As a university city, Morelia seems to be made up of a large percentage of students and middle to upper middle-class residents. There was a medical school across from our hotel, and med students populated the park and nearby areas. Morelia is also home to one of the most important Film Festivals in the World.

Jardin de Rosas

The city was founded in 1541, and most of the original layout has remains intact. in fact, In 1991, the city was declared a UNESCO World Heritage Site for its well-preserved colonial buildings and layout of the historic center.  The streets are wide and the plazas large, unlike most of the towns we had visited up to this point. The central district is lined with shops, galleries and cafes. it is strikingly tidy, with no sign of the stray dogs we had grown accustomed to seeing.  And perhaps due to the lack of tourism, little English is spoken, and we really didn’t see any other gringos during our visit.
The minute we got into the central district, we were awestruck at the slap yo granny beauty surrounding us. The buildings are all built with the local pink stone, and have been lovingly preserved over the centuries.  This was such a blatant contrast to Guanajuato, with its hodge-podge of color, size and character, and I enjoyed the soothing energy immensely.  Also in contrast to many of the cities we previously visited, the centro area of Morelia appears to have less of an indigenous population. I saw mostly students and business people.


That is not to say that Morelia, or Michoacan, is lacking in the fun and funky shopping for art that I have delighted in across Mexico. In fact, I found the artisan craftmanship in this Mexican state to be superior to most of what I have seen.  Michoacán is one of Mexico’s major handcraft producers, with over thirty types including pottery, metal work, textiles, lacquer and wood working. This was an unexpected surprise, because  Michoacán handcrafts lack access to tourist markets.  The main promoter of Michoacán handcrafts is the state-run Casa de las Artesanías, and I spent several hours wandering the individual stalls and shops within the central building repurposed from a former monastery. I really wish I had been aware of the shopping possibilities here,  because at this point, our little rental car was packed as tight as sardines.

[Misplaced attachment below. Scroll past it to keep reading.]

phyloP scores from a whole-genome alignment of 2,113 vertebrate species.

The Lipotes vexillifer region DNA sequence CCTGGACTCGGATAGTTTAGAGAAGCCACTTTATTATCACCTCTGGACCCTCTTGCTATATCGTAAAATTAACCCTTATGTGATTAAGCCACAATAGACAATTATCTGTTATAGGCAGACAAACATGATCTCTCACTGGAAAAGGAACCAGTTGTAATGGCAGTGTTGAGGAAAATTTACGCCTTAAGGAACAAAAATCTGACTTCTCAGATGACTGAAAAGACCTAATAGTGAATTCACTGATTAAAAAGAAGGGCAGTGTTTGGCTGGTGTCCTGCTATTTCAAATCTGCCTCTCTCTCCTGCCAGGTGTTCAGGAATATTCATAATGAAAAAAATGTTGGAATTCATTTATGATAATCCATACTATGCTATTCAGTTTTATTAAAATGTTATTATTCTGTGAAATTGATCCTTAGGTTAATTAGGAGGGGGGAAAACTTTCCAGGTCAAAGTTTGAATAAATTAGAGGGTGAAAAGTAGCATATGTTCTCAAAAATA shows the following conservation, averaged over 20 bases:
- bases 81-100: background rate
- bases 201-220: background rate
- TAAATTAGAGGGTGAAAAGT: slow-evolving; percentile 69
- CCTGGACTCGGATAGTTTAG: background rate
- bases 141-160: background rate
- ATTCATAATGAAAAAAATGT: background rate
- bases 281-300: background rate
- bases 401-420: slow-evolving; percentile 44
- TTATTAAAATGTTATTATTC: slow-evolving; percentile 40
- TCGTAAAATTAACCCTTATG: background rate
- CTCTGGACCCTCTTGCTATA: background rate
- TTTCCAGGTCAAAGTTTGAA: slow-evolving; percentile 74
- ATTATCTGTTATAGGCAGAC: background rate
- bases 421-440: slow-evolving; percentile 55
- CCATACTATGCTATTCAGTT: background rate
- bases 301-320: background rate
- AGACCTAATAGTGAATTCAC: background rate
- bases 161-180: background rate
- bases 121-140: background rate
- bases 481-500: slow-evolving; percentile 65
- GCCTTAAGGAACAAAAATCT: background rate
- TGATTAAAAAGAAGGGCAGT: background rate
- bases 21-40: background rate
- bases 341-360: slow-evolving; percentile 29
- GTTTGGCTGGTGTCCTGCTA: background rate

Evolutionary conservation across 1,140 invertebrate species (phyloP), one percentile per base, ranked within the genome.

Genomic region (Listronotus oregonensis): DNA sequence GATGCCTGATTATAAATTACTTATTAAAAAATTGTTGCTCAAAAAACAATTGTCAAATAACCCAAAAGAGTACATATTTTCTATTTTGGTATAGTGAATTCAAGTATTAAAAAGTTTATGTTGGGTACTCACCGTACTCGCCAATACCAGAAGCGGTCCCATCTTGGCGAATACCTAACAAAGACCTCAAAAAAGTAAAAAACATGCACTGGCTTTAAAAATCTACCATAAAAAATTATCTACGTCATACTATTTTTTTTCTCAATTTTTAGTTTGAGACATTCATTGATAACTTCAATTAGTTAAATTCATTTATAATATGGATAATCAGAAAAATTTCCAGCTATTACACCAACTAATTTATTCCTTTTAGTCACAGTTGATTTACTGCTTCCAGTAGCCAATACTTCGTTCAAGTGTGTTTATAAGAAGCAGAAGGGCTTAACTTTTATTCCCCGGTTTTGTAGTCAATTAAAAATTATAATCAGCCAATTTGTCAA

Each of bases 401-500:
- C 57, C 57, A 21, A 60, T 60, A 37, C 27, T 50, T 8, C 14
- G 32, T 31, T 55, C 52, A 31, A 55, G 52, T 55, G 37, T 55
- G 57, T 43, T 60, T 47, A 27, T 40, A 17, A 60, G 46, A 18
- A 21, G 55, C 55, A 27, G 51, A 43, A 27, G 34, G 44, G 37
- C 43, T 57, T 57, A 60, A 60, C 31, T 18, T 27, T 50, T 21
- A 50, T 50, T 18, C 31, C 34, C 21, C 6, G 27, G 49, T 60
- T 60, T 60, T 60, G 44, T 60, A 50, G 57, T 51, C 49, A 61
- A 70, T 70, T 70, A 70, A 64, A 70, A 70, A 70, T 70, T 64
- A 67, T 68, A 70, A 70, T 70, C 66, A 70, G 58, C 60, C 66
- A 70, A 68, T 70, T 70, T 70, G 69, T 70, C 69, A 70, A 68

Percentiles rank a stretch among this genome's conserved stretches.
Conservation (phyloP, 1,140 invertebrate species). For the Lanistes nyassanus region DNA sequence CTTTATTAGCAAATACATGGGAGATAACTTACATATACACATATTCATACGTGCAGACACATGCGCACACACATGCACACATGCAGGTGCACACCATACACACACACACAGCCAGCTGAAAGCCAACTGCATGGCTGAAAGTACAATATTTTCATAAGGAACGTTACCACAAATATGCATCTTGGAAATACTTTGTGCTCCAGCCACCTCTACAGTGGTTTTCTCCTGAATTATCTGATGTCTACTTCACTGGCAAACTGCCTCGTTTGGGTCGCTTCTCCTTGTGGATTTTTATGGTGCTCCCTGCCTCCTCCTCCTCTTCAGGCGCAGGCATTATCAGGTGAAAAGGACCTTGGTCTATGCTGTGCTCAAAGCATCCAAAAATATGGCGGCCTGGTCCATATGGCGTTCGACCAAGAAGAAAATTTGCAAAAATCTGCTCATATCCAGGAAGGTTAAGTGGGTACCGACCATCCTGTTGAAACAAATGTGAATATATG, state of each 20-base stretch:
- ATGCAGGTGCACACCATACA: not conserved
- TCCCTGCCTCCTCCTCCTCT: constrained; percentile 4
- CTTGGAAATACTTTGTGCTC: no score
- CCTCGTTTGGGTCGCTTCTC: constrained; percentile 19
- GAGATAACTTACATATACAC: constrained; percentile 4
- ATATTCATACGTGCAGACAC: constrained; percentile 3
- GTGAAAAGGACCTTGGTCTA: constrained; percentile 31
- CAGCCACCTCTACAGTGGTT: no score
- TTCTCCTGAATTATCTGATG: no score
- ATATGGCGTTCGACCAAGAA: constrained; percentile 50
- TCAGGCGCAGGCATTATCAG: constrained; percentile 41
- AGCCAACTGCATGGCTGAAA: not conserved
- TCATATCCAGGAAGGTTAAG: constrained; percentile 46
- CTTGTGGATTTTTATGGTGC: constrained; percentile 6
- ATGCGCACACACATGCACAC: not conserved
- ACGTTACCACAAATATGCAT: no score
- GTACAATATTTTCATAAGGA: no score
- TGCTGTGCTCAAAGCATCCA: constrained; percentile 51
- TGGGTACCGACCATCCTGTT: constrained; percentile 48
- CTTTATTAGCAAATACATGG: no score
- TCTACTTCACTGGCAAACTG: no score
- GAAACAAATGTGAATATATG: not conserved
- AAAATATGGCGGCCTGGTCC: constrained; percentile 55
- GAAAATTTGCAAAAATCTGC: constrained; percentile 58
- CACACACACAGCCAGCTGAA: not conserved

Casa de las Artesanias

Just down the street from our hotel was Morelia’s aquaduct. Built of stone in 1785, this mile-long Aqueduct with 253 arches is one of Morelia’s biggest attractions. It was beautiful at night, lit up in all its glory.

Morelia’s aquaduct

After spending four days in Morelia, we agreed with other accounts that it is, perhaps, Mexico’s Most Beautiful City You’ve Never Heard Of. 



Marvelous Morelia — 8 Comments

  1. I have been to many beautiful cities in Mexico, but I have not been to Morelia. A friend of mine claims it is the best. I hope to visit it one day. Thanks for sharing this!

    • It was a total surprise to us! If you go, also check out nearby Patzcuaro. Very different, a fab combination. Thanks for your reply.